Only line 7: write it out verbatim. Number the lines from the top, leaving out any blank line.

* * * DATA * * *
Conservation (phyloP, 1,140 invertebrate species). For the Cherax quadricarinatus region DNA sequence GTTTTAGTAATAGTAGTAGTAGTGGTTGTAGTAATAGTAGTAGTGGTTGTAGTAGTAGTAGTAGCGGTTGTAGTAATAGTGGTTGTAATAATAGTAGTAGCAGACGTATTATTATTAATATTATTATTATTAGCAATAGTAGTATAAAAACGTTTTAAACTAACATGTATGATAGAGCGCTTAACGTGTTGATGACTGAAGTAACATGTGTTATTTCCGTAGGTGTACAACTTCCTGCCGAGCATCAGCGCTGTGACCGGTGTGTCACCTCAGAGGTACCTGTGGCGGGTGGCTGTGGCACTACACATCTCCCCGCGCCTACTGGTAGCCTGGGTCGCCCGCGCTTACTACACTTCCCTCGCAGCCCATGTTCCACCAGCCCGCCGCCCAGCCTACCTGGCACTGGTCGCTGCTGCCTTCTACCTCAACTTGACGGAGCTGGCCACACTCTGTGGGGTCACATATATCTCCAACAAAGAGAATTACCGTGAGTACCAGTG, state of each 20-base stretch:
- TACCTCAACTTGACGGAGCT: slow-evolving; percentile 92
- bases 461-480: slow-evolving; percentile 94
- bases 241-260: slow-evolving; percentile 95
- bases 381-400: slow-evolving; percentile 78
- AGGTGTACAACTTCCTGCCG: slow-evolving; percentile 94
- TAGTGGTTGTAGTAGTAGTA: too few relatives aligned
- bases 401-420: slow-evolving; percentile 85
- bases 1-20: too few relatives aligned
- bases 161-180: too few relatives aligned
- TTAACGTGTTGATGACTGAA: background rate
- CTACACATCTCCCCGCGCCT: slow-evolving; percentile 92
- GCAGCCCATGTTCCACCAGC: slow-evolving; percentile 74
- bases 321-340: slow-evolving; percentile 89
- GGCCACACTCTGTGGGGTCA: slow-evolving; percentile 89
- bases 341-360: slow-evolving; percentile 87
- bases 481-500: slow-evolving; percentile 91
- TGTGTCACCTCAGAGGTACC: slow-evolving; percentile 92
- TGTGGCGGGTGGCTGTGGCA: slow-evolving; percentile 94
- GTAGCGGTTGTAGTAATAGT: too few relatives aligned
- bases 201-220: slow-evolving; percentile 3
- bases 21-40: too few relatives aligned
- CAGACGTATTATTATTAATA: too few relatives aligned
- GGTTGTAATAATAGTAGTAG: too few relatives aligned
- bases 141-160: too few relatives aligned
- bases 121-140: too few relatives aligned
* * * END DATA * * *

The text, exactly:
- TAGTGGTTGTAGTAGTAGTA: too few relatives aligned